Then Moore arrived at Tropicana Field a week ago for the final exhibition game of the spring, and look out. His delivery was in synch, his fastball had pop, and suddenly, every pitch the left-hander threw was sharp.
Must be the roof, right?
Moore carried that over to Friday’s start against the Cleveland Indians, when he allowed two hits, struck out eight and led the Rays to a 4-0 victory in front of 16,019 fans at the Trop.
"His stuff was what we’re all used to," left fielder Sam Fuld said.
Moore and relievers Jake McGee, Brandon Gomes and Joel Peralta combined to retire the final 17 Indians as the Rays evened their record at 2-2.
"It was pretty boring out in the outfield, and that’s a good thing," right fielder Ben Zobrist said.
Zobrist continued his hot start to the season with a pair of doubles and three RBIs.
"It’s nice to get some hits early and help the team win," Zobrist said. "That’s the point of being a hitter, especially in the middle of the lineup.
"You want to help score some runs, and I’ve had some opportunities with guys on base. When you get those opportunities it’s nice to make good on some of them."
Fuld was on base twice for Zobrist, scoring from first base each time as Zobrist doubled to right field.
"After he scored for the second time he said, ‘Man, you’re really testing me out with my legs.’ I was like, ‘Yeah, you’re doing a great job of scoring for me,’" Zobrist said. "It’s great having a guy with his speed on ahead of you.
"You hit a double, you’re pretty confident he’s going to score."
The four runs were more than enough — Moore and Co. made sure of that.
Moore is notorious for his slow starts to a season. His ERA through April and May during his first six pro seasons is 4.52. It drops to 2.30 from June through the end of the year.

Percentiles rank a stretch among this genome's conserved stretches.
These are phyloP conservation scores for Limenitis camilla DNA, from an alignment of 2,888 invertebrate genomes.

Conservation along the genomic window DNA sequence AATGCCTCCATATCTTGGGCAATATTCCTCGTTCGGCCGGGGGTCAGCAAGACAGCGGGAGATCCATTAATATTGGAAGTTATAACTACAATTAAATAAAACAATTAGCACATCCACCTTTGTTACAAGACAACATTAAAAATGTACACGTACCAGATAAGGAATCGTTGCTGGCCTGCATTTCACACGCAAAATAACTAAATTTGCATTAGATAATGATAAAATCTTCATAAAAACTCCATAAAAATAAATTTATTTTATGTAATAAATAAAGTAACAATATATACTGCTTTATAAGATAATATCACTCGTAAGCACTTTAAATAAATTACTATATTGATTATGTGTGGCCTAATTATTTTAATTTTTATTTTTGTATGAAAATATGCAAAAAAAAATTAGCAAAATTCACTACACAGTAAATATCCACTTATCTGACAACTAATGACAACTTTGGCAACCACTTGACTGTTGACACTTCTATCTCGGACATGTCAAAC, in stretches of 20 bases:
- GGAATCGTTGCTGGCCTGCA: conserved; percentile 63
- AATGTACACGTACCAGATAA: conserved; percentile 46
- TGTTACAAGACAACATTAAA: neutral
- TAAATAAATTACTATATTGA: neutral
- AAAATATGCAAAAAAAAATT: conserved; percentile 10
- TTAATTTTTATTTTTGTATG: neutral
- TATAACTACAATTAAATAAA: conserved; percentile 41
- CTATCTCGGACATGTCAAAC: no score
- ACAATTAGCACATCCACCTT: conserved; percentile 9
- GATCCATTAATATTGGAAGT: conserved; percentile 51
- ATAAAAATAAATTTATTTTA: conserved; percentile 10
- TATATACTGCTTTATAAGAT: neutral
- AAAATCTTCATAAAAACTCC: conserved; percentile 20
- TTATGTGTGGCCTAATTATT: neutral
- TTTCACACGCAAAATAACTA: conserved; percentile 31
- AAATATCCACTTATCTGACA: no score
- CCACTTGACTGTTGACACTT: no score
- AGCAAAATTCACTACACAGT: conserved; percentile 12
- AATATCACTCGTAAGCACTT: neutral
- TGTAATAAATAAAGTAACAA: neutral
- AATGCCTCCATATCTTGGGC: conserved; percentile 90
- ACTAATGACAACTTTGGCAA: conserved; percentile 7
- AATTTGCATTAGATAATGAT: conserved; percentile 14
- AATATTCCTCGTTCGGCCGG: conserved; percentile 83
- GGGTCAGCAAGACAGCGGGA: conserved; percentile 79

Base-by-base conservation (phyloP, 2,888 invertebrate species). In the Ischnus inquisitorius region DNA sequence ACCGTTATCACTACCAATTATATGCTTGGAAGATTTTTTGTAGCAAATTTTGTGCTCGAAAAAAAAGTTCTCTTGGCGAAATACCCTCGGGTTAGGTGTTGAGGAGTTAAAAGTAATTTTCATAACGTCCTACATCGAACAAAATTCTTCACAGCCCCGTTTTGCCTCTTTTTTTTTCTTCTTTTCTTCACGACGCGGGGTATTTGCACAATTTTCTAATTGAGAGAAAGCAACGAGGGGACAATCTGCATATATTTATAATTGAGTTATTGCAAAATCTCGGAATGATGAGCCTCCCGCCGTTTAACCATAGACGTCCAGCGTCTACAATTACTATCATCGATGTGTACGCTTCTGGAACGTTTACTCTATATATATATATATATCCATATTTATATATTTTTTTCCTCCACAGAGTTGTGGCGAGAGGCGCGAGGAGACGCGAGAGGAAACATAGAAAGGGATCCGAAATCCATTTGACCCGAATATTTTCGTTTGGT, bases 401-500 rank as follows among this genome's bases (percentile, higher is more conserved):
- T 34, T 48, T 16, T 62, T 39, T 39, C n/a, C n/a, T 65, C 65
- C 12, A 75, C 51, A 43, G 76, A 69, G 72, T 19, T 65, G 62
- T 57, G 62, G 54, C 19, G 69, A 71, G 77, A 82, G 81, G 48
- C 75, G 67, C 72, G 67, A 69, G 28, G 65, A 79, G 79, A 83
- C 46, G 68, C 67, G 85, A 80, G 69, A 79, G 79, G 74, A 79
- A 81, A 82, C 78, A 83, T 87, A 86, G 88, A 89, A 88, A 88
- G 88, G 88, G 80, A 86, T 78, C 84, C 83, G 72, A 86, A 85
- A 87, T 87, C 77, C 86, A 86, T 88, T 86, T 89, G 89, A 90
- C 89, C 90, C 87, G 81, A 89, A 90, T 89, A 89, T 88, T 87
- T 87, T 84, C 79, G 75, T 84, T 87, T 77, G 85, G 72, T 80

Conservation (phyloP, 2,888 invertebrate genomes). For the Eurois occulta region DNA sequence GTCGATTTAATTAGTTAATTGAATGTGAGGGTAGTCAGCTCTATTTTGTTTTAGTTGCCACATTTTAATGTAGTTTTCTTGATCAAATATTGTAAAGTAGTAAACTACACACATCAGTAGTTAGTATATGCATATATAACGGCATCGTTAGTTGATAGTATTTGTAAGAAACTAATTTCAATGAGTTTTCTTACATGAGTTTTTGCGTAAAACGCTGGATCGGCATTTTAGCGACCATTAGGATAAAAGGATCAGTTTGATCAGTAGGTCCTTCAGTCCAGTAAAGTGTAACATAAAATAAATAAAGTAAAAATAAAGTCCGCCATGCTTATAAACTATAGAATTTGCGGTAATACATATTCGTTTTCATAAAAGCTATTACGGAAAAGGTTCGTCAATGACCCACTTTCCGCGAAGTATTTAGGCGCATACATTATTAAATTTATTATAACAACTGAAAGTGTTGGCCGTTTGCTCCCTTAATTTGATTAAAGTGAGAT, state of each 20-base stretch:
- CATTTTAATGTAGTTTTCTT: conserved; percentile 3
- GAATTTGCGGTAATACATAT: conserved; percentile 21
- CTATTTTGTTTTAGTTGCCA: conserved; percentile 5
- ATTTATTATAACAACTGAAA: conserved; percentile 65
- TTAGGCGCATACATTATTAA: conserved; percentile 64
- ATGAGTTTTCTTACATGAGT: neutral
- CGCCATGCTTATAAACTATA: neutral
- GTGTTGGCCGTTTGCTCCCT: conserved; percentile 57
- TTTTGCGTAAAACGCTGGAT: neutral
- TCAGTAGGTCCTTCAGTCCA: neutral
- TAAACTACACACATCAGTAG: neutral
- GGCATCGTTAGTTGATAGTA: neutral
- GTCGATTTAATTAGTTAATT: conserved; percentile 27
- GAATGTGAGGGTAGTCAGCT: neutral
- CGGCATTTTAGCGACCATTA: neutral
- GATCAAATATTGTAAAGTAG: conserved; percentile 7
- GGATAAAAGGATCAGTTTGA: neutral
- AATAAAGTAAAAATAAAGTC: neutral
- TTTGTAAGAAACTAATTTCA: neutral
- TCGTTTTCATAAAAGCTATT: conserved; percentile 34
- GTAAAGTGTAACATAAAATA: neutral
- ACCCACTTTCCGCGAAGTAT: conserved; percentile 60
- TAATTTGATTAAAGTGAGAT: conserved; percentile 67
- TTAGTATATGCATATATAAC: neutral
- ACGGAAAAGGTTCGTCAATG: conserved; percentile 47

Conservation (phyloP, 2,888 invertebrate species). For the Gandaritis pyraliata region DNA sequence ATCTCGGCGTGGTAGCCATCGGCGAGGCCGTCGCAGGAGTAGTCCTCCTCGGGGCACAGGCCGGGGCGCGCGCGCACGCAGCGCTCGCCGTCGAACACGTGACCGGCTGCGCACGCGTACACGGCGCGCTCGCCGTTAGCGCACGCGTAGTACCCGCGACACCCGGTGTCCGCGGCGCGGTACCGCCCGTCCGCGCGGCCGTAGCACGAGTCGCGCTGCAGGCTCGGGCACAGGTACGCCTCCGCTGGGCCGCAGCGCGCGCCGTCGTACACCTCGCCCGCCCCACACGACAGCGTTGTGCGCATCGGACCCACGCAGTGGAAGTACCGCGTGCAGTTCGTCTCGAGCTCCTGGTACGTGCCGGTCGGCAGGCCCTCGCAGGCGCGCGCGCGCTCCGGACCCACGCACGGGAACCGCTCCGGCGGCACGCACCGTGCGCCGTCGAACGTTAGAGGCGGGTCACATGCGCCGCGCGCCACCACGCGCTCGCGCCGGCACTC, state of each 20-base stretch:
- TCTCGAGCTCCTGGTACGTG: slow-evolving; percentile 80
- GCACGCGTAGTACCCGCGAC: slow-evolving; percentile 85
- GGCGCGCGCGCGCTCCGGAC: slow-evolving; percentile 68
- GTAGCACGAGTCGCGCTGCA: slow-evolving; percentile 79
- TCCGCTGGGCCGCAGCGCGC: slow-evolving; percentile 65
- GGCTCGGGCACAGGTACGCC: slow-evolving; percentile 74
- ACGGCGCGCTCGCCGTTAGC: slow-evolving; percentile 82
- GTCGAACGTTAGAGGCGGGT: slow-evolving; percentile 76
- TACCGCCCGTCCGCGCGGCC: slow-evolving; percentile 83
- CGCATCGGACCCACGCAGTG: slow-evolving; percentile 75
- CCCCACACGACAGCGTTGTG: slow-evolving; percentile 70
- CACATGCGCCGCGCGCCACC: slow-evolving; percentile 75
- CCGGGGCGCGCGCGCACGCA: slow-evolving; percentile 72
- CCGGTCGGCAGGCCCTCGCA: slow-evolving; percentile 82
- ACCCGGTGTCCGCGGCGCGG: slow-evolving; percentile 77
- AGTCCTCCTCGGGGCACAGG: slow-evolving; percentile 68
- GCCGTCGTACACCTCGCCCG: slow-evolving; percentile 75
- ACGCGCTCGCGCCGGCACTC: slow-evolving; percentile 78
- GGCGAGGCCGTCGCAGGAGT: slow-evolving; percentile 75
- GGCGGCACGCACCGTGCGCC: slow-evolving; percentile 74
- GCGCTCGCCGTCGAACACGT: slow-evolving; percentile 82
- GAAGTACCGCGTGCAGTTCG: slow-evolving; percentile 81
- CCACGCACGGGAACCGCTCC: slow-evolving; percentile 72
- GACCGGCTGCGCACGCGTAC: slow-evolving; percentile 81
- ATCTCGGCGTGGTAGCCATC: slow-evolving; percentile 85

Moore said getting off to a better start was one of his goals this spring.
It didn’t appear that would happen during his four starts during the Grapefruit League season. But then came the Tigers at the Trop, and Moore found what he was looking for, mainly the feel for this fastball.
"I would say so," he said. "Just by the results of that outing, it seemed like something picked up there.
"For me it was my tempo and that cleaned up everything, helped me find the release point for my fastball, and the other pitches fed off that."
Rays manager Joe Maddon said before the game if Moore can throw his fastball for strikes, his other pitches would follow and he will have the season everyone envisions from the second-year left-hander.
"It’s simple for me: he throws his fastball for strikes, they’ll chase his other pitches," Maddon said.
That’s what happened Friday.
"Usually, when I’m ahead that really opens up options and I can start expanding the zone a little bit," Moore said. "That first pitch was huge, and I could pop some two-seamers in there."
Moore was in trouble twice during the game, and he pitched out of both jams.
Indians leadoff hitter Michael Bourn reached on an infield single to start the game and moved to third on a sacrifice bunt and a long fly ball to center field that Desmond Jennings caught as he crashed into the fence.
But Moore ended the inning by getting a fly ball to left field.
The Indians had runners on second and third with one out in the third after a leadoff walk and a double by Bourn.
But Moore stopped the threat with a grounder to third and a strikeout.
Moore retired nine of the final 10 batters he faced. He watched the bullpen finish off the Indians and began thinking of his next start, which is Wednesday against the Rangers in Texas, with the confidence gained from Friday’s start.
"It definitely feels nice to have this one come out like it did," Moore said.